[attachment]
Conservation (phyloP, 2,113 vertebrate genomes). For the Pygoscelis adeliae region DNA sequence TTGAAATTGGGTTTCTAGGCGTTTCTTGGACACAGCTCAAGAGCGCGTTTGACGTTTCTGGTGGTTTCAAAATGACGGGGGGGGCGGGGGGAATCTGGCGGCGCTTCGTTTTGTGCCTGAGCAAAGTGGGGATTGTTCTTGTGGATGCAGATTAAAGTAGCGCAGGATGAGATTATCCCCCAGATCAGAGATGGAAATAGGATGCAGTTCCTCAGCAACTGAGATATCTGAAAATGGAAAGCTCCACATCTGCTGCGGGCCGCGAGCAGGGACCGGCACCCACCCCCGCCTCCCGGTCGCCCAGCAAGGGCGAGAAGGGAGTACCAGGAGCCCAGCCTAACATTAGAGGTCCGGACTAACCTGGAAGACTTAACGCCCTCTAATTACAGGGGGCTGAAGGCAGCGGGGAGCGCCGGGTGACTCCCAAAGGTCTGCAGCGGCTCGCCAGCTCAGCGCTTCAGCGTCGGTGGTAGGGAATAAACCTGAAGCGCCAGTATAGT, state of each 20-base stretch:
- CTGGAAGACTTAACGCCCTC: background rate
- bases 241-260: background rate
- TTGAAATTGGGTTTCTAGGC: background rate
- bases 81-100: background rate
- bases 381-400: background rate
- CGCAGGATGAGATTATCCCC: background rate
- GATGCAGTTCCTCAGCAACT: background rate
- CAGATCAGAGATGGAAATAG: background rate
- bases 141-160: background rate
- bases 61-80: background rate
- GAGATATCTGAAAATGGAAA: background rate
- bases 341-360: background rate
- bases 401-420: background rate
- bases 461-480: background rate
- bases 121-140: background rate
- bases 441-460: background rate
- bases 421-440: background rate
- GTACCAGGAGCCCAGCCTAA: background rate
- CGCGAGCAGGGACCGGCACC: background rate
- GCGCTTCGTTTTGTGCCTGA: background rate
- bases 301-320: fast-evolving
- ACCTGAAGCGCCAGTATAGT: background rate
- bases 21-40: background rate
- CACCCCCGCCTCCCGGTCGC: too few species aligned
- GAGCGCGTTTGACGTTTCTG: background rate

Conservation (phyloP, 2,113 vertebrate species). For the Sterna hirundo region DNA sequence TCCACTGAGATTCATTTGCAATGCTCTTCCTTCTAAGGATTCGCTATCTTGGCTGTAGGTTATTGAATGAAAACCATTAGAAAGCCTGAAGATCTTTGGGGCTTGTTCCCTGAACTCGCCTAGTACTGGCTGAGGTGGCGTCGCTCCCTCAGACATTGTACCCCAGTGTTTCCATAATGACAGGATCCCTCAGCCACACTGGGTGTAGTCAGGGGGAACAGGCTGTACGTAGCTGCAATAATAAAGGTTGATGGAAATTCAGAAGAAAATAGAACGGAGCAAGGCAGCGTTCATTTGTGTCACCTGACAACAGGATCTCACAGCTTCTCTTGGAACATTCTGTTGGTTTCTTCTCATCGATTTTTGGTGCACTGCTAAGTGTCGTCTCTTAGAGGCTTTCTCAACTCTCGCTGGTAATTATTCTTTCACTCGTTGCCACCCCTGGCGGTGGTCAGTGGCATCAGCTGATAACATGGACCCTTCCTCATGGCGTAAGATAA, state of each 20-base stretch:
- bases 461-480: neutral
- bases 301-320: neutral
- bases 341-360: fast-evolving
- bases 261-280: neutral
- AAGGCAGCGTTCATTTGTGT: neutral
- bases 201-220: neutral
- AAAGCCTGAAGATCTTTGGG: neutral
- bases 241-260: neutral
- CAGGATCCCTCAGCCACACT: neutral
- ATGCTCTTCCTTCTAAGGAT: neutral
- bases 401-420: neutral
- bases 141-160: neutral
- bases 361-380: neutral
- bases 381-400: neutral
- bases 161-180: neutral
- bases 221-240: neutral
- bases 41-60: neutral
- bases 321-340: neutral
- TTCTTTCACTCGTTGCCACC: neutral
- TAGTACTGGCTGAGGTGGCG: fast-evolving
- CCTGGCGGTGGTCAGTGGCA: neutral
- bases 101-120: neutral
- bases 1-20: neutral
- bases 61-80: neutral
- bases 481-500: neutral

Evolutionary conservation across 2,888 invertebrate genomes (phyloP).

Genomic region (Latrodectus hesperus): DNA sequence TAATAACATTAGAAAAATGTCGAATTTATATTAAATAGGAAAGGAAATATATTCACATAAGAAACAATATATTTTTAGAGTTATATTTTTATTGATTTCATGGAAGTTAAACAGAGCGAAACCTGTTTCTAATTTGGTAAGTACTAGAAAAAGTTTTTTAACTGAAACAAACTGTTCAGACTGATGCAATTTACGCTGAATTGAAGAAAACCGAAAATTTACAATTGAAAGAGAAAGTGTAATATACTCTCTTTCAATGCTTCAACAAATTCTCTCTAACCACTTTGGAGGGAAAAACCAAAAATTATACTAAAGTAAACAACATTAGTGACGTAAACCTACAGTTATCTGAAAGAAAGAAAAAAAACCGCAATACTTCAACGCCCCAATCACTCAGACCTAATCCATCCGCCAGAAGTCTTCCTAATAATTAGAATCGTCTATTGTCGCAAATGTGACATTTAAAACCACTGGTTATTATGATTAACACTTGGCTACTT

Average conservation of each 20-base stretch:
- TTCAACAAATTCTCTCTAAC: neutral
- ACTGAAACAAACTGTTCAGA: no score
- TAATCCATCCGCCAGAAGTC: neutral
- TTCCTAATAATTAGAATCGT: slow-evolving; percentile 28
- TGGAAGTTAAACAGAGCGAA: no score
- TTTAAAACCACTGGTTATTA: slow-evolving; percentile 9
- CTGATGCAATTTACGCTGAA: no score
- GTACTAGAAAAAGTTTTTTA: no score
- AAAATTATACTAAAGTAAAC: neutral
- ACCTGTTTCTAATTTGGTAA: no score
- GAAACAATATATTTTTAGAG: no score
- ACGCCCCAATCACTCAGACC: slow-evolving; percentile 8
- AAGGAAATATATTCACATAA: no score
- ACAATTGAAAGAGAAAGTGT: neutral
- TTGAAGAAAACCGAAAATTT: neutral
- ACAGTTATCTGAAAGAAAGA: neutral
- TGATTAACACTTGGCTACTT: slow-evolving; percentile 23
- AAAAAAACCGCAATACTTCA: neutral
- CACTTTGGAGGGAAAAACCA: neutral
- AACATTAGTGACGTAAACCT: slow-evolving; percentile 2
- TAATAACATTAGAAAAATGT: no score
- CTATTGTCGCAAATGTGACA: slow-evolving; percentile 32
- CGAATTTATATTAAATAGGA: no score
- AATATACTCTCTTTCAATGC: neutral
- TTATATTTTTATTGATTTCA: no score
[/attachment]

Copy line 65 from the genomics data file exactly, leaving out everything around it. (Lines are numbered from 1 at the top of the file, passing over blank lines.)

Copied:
- ACCTGTTTCTAATTTGGTAA: no score